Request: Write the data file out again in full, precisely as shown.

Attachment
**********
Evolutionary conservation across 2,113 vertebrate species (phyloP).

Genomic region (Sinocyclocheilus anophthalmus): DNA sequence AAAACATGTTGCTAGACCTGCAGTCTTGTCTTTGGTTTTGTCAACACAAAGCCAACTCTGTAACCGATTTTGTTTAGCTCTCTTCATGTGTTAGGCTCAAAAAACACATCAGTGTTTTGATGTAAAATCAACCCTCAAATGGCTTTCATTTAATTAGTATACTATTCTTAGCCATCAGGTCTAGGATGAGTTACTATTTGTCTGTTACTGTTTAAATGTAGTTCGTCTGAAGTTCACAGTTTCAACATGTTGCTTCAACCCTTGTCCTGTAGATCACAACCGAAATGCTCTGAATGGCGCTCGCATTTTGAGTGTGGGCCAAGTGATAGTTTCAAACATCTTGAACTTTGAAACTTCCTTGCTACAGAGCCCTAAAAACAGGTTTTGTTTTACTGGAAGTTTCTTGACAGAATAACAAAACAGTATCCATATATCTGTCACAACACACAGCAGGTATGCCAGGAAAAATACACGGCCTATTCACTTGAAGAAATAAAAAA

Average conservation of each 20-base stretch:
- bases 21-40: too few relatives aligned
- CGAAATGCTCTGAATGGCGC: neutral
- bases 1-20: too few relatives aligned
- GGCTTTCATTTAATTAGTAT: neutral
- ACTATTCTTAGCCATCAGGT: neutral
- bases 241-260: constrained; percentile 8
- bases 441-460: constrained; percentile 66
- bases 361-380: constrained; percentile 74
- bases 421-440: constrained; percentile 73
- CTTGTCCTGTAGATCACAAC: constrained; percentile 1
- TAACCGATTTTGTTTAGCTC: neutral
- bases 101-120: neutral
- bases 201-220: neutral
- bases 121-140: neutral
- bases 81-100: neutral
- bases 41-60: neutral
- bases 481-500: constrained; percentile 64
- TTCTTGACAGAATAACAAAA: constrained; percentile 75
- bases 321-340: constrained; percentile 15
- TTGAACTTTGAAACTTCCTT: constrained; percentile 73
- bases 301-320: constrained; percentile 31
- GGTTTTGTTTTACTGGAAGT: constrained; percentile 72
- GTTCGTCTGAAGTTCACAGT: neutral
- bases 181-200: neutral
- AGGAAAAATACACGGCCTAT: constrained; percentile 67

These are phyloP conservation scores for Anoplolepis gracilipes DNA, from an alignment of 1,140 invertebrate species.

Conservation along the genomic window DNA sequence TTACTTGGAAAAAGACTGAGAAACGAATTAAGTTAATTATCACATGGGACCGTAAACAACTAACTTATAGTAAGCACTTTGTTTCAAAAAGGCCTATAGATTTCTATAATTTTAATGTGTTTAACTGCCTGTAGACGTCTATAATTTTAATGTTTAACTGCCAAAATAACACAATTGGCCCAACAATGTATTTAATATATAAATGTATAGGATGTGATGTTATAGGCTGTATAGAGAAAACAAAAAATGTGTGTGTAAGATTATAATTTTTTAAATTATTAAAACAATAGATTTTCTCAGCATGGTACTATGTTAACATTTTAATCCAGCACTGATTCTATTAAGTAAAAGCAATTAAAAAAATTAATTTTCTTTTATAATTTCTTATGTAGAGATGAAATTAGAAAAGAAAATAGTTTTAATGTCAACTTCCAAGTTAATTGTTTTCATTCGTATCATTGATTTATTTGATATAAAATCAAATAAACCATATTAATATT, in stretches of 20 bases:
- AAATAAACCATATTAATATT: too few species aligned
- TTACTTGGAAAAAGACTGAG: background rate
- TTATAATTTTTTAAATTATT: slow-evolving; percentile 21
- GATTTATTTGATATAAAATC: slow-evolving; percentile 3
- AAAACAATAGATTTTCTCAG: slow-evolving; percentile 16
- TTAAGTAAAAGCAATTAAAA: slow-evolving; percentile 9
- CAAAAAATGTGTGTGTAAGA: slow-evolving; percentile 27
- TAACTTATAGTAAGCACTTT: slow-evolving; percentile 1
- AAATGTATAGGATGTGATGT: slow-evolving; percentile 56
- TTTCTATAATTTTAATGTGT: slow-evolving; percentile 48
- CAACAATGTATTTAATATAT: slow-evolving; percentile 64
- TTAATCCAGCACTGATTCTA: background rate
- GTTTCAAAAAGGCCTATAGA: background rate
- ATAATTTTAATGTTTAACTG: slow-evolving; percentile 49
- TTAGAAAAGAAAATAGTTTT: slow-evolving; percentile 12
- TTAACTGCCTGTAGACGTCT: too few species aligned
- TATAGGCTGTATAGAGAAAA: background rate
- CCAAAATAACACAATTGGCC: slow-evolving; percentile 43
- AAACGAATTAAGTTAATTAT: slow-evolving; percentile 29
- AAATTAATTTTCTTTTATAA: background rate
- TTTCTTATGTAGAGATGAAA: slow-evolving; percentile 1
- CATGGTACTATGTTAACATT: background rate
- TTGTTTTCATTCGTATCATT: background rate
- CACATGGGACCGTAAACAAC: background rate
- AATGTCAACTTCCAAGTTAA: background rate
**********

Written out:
Evolutionary conservation across 2,113 vertebrate species (phyloP).

Genomic region (Sinocyclocheilus anophthalmus): DNA sequence AAAACATGTTGCTAGACCTGCAGTCTTGTCTTTGGTTTTGTCAACACAAAGCCAACTCTGTAACCGATTTTGTTTAGCTCTCTTCATGTGTTAGGCTCAAAAAACACATCAGTGTTTTGATGTAAAATCAACCCTCAAATGGCTTTCATTTAATTAGTATACTATTCTTAGCCATCAGGTCTAGGATGAGTTACTATTTGTCTGTTACTGTTTAAATGTAGTTCGTCTGAAGTTCACAGTTTCAACATGTTGCTTCAACCCTTGTCCTGTAGATCACAACCGAAATGCTCTGAATGGCGCTCGCATTTTGAGTGTGGGCCAAGTGATAGTTTCAAACATCTTGAACTTTGAAACTTCCTTGCTACAGAGCCCTAAAAACAGGTTTTGTTTTACTGGAAGTTTCTTGACAGAATAACAAAACAGTATCCATATATCTGTCACAACACACAGCAGGTATGCCAGGAAAAATACACGGCCTATTCACTTGAAGAAATAAAAAA

Average conservation of each 20-base stretch:
- bases 21-40: too few relatives aligned
- CGAAATGCTCTGAATGGCGC: neutral
- bases 1-20: too few relatives aligned
- GGCTTTCATTTAATTAGTAT: neutral
- ACTATTCTTAGCCATCAGGT: neutral
- bases 241-260: constrained; percentile 8
- bases 441-460: constrained; percentile 66
- bases 361-380: constrained; percentile 74
- bases 421-440: constrained; percentile 73
- CTTGTCCTGTAGATCACAAC: constrained; percentile 1
- TAACCGATTTTGTTTAGCTC: neutral
- bases 101-120: neutral
- bases 201-220: neutral
- bases 121-140: neutral
- bases 81-100: neutral
- bases 41-60: neutral
- bases 481-500: constrained; percentile 64
- TTCTTGACAGAATAACAAAA: constrained; percentile 75
- bases 321-340: constrained; percentile 15
- TTGAACTTTGAAACTTCCTT: constrained; percentile 73
- bases 301-320: constrained; percentile 31
- GGTTTTGTTTTACTGGAAGT: constrained; percentile 72
- GTTCGTCTGAAGTTCACAGT: neutral
- bases 181-200: neutral
- AGGAAAAATACACGGCCTAT: constrained; percentile 67

These are phyloP conservation scores for Anoplolepis gracilipes DNA, from an alignment of 1,140 invertebrate species.

Conservation along the genomic window DNA sequence TTACTTGGAAAAAGACTGAGAAACGAATTAAGTTAATTATCACATGGGACCGTAAACAACTAACTTATAGTAAGCACTTTGTTTCAAAAAGGCCTATAGATTTCTATAATTTTAATGTGTTTAACTGCCTGTAGACGTCTATAATTTTAATGTTTAACTGCCAAAATAACACAATTGGCCCAACAATGTATTTAATATATAAATGTATAGGATGTGATGTTATAGGCTGTATAGAGAAAACAAAAAATGTGTGTGTAAGATTATAATTTTTTAAATTATTAAAACAATAGATTTTCTCAGCATGGTACTATGTTAACATTTTAATCCAGCACTGATTCTATTAAGTAAAAGCAATTAAAAAAATTAATTTTCTTTTATAATTTCTTATGTAGAGATGAAATTAGAAAAGAAAATAGTTTTAATGTCAACTTCCAAGTTAATTGTTTTCATTCGTATCATTGATTTATTTGATATAAAATCAAATAAACCATATTAATATT, in stretches of 20 bases:
- AAATAAACCATATTAATATT: too few species aligned
- TTACTTGGAAAAAGACTGAG: background rate
- TTATAATTTTTTAAATTATT: slow-evolving; percentile 21
- GATTTATTTGATATAAAATC: slow-evolving; percentile 3
- AAAACAATAGATTTTCTCAG: slow-evolving; percentile 16
- TTAAGTAAAAGCAATTAAAA: slow-evolving; percentile 9
- CAAAAAATGTGTGTGTAAGA: slow-evolving; percentile 27
- TAACTTATAGTAAGCACTTT: slow-evolving; percentile 1
- AAATGTATAGGATGTGATGT: slow-evolving; percentile 56
- TTTCTATAATTTTAATGTGT: slow-evolving; percentile 48
- CAACAATGTATTTAATATAT: slow-evolving; percentile 64
- TTAATCCAGCACTGATTCTA: background rate
- GTTTCAAAAAGGCCTATAGA: background rate
- ATAATTTTAATGTTTAACTG: slow-evolving; percentile 49
- TTAGAAAAGAAAATAGTTTT: slow-evolving; percentile 12
- TTAACTGCCTGTAGACGTCT: too few species aligned
- TATAGGCTGTATAGAGAAAA: background rate
- CCAAAATAACACAATTGGCC: slow-evolving; percentile 43
- AAACGAATTAAGTTAATTAT: slow-evolving; percentile 29
- AAATTAATTTTCTTTTATAA: background rate
- TTTCTTATGTAGAGATGAAA: slow-evolving; percentile 1
- CATGGTACTATGTTAACATT: background rate
- TTGTTTTCATTCGTATCATT: background rate
- CACATGGGACCGTAAACAAC: background rate
- AATGTCAACTTCCAAGTTAA: background rate